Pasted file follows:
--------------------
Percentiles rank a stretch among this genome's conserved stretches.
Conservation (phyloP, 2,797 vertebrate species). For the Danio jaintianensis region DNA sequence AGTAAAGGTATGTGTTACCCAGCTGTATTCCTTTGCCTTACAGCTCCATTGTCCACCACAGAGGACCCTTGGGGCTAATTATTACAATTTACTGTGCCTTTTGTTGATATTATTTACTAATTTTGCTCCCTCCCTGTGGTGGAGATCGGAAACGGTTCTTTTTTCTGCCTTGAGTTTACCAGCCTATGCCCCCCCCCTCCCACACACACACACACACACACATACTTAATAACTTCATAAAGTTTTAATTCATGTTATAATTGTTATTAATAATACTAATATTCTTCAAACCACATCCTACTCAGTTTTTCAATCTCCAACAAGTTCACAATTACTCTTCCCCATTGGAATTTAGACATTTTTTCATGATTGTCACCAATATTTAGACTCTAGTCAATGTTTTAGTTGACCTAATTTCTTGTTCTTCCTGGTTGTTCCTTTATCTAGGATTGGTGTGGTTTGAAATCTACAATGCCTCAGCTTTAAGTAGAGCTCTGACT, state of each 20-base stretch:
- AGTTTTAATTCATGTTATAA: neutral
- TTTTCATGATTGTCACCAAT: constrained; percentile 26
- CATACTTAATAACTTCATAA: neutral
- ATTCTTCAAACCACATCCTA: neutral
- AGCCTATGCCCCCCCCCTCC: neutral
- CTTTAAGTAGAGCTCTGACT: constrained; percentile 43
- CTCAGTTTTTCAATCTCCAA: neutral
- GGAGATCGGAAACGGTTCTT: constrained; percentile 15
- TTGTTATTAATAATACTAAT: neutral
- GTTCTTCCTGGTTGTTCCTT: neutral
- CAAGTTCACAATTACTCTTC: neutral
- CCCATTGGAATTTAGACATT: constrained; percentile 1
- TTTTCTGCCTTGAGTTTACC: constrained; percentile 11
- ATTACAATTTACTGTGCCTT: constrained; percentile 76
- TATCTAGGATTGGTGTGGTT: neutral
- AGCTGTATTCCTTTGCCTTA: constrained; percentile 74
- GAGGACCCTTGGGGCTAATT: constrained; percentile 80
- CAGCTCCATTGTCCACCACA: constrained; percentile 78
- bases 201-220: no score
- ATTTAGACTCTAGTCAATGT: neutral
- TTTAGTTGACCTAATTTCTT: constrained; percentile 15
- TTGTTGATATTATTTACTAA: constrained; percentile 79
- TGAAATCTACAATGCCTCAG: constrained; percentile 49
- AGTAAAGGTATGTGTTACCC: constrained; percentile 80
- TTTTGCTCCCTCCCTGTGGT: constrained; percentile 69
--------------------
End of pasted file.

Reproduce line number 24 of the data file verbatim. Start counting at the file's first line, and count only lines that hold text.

- TTGTTGATATTATTTACTAA: constrained; percentile 79